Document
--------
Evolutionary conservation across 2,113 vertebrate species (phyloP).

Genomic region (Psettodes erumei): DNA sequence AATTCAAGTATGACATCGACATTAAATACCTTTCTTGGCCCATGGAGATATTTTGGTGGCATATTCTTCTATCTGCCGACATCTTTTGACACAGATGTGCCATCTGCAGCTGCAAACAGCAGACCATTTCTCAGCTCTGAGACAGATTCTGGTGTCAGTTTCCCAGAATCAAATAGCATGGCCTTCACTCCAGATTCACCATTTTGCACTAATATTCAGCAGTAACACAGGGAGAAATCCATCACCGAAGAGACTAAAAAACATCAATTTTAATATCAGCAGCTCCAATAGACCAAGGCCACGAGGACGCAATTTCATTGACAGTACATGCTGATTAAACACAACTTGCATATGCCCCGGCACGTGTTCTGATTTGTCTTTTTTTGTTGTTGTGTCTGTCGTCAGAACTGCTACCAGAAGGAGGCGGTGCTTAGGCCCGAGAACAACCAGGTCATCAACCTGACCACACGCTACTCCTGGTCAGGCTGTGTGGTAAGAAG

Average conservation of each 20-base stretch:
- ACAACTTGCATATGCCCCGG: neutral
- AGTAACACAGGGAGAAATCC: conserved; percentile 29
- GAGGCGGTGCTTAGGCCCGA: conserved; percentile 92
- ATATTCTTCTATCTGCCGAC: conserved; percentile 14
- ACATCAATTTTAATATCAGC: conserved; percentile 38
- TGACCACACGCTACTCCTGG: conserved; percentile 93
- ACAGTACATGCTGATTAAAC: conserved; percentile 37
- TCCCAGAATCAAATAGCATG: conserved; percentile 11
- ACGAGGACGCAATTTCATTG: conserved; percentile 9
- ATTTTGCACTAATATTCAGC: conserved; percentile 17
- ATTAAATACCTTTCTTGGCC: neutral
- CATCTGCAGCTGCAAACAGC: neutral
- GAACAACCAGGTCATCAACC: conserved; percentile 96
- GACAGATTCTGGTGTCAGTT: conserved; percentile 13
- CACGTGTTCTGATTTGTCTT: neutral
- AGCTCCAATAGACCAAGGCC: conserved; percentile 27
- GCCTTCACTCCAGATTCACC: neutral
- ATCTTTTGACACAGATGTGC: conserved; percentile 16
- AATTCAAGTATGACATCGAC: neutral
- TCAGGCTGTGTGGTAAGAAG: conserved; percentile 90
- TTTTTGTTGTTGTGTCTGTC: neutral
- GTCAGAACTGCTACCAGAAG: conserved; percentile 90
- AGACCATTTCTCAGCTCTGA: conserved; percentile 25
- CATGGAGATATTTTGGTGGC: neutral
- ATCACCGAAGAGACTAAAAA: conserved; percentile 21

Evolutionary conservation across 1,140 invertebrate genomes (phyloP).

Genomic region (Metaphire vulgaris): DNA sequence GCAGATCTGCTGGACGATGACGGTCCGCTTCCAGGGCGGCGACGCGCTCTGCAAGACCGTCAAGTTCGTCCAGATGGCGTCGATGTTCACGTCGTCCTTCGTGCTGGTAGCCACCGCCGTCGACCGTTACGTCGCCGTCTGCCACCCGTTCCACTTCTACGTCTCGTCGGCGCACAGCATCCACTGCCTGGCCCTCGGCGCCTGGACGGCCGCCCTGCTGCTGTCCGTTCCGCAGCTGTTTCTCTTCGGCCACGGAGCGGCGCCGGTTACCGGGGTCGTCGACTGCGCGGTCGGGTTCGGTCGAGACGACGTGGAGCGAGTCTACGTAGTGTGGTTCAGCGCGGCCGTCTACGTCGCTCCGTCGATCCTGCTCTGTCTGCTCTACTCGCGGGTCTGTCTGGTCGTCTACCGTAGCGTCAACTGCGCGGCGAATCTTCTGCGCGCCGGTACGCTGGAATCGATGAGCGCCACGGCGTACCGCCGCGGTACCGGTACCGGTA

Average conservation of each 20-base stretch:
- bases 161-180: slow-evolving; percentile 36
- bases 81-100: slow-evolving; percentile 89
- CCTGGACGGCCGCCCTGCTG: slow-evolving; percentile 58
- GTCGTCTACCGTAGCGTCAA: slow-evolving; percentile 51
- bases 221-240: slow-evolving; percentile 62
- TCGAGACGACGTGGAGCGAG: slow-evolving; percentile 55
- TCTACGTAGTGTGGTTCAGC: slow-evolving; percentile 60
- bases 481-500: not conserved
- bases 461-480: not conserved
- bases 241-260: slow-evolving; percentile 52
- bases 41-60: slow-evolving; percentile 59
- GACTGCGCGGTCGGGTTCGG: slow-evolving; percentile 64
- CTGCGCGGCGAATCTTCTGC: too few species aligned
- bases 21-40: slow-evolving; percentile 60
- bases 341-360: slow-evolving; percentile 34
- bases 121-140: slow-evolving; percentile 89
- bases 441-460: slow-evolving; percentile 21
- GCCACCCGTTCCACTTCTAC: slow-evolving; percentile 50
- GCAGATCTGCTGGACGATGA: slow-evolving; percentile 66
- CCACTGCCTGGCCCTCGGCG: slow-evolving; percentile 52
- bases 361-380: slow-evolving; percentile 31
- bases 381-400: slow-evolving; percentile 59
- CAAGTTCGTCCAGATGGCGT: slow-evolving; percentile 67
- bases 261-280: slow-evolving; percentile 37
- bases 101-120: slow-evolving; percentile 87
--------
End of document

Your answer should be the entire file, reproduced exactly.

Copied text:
Evolutionary conservation across 2,113 vertebrate species (phyloP).

Genomic region (Psettodes erumei): DNA sequence AATTCAAGTATGACATCGACATTAAATACCTTTCTTGGCCCATGGAGATATTTTGGTGGCATATTCTTCTATCTGCCGACATCTTTTGACACAGATGTGCCATCTGCAGCTGCAAACAGCAGACCATTTCTCAGCTCTGAGACAGATTCTGGTGTCAGTTTCCCAGAATCAAATAGCATGGCCTTCACTCCAGATTCACCATTTTGCACTAATATTCAGCAGTAACACAGGGAGAAATCCATCACCGAAGAGACTAAAAAACATCAATTTTAATATCAGCAGCTCCAATAGACCAAGGCCACGAGGACGCAATTTCATTGACAGTACATGCTGATTAAACACAACTTGCATATGCCCCGGCACGTGTTCTGATTTGTCTTTTTTTGTTGTTGTGTCTGTCGTCAGAACTGCTACCAGAAGGAGGCGGTGCTTAGGCCCGAGAACAACCAGGTCATCAACCTGACCACACGCTACTCCTGGTCAGGCTGTGTGGTAAGAAG

Average conservation of each 20-base stretch:
- ACAACTTGCATATGCCCCGG: neutral
- AGTAACACAGGGAGAAATCC: conserved; percentile 29
- GAGGCGGTGCTTAGGCCCGA: conserved; percentile 92
- ATATTCTTCTATCTGCCGAC: conserved; percentile 14
- ACATCAATTTTAATATCAGC: conserved; percentile 38
- TGACCACACGCTACTCCTGG: conserved; percentile 93
- ACAGTACATGCTGATTAAAC: conserved; percentile 37
- TCCCAGAATCAAATAGCATG: conserved; percentile 11
- ACGAGGACGCAATTTCATTG: conserved; percentile 9
- ATTTTGCACTAATATTCAGC: conserved; percentile 17
- ATTAAATACCTTTCTTGGCC: neutral
- CATCTGCAGCTGCAAACAGC: neutral
- GAACAACCAGGTCATCAACC: conserved; percentile 96
- GACAGATTCTGGTGTCAGTT: conserved; percentile 13
- CACGTGTTCTGATTTGTCTT: neutral
- AGCTCCAATAGACCAAGGCC: conserved; percentile 27
- GCCTTCACTCCAGATTCACC: neutral
- ATCTTTTGACACAGATGTGC: conserved; percentile 16
- AATTCAAGTATGACATCGAC: neutral
- TCAGGCTGTGTGGTAAGAAG: conserved; percentile 90
- TTTTTGTTGTTGTGTCTGTC: neutral
- GTCAGAACTGCTACCAGAAG: conserved; percentile 90
- AGACCATTTCTCAGCTCTGA: conserved; percentile 25
- CATGGAGATATTTTGGTGGC: neutral
- ATCACCGAAGAGACTAAAAA: conserved; percentile 21

Evolutionary conservation across 1,140 invertebrate genomes (phyloP).

Genomic region (Metaphire vulgaris): DNA sequence GCAGATCTGCTGGACGATGACGGTCCGCTTCCAGGGCGGCGACGCGCTCTGCAAGACCGTCAAGTTCGTCCAGATGGCGTCGATGTTCACGTCGTCCTTCGTGCTGGTAGCCACCGCCGTCGACCGTTACGTCGCCGTCTGCCACCCGTTCCACTTCTACGTCTCGTCGGCGCACAGCATCCACTGCCTGGCCCTCGGCGCCTGGACGGCCGCCCTGCTGCTGTCCGTTCCGCAGCTGTTTCTCTTCGGCCACGGAGCGGCGCCGGTTACCGGGGTCGTCGACTGCGCGGTCGGGTTCGGTCGAGACGACGTGGAGCGAGTCTACGTAGTGTGGTTCAGCGCGGCCGTCTACGTCGCTCCGTCGATCCTGCTCTGTCTGCTCTACTCGCGGGTCTGTCTGGTCGTCTACCGTAGCGTCAACTGCGCGGCGAATCTTCTGCGCGCCGGTACGCTGGAATCGATGAGCGCCACGGCGTACCGCCGCGGTACCGGTACCGGTA

Average conservation of each 20-base stretch:
- bases 161-180: slow-evolving; percentile 36
- bases 81-100: slow-evolving; percentile 89
- CCTGGACGGCCGCCCTGCTG: slow-evolving; percentile 58
- GTCGTCTACCGTAGCGTCAA: slow-evolving; percentile 51
- bases 221-240: slow-evolving; percentile 62
- TCGAGACGACGTGGAGCGAG: slow-evolving; percentile 55
- TCTACGTAGTGTGGTTCAGC: slow-evolving; percentile 60
- bases 481-500: not conserved
- bases 461-480: not conserved
- bases 241-260: slow-evolving; percentile 52
- bases 41-60: slow-evolving; percentile 59
- GACTGCGCGGTCGGGTTCGG: slow-evolving; percentile 64
- CTGCGCGGCGAATCTTCTGC: too few species aligned
- bases 21-40: slow-evolving; percentile 60
- bases 341-360: slow-evolving; percentile 34
- bases 121-140: slow-evolving; percentile 89
- bases 441-460: slow-evolving; percentile 21
- GCCACCCGTTCCACTTCTAC: slow-evolving; percentile 50
- GCAGATCTGCTGGACGATGA: slow-evolving; percentile 66
- CCACTGCCTGGCCCTCGGCG: slow-evolving; percentile 52
- bases 361-380: slow-evolving; percentile 31
- bases 381-400: slow-evolving; percentile 59
- CAAGTTCGTCCAGATGGCGT: slow-evolving; percentile 67
- bases 261-280: slow-evolving; percentile 37
- bases 101-120: slow-evolving; percentile 87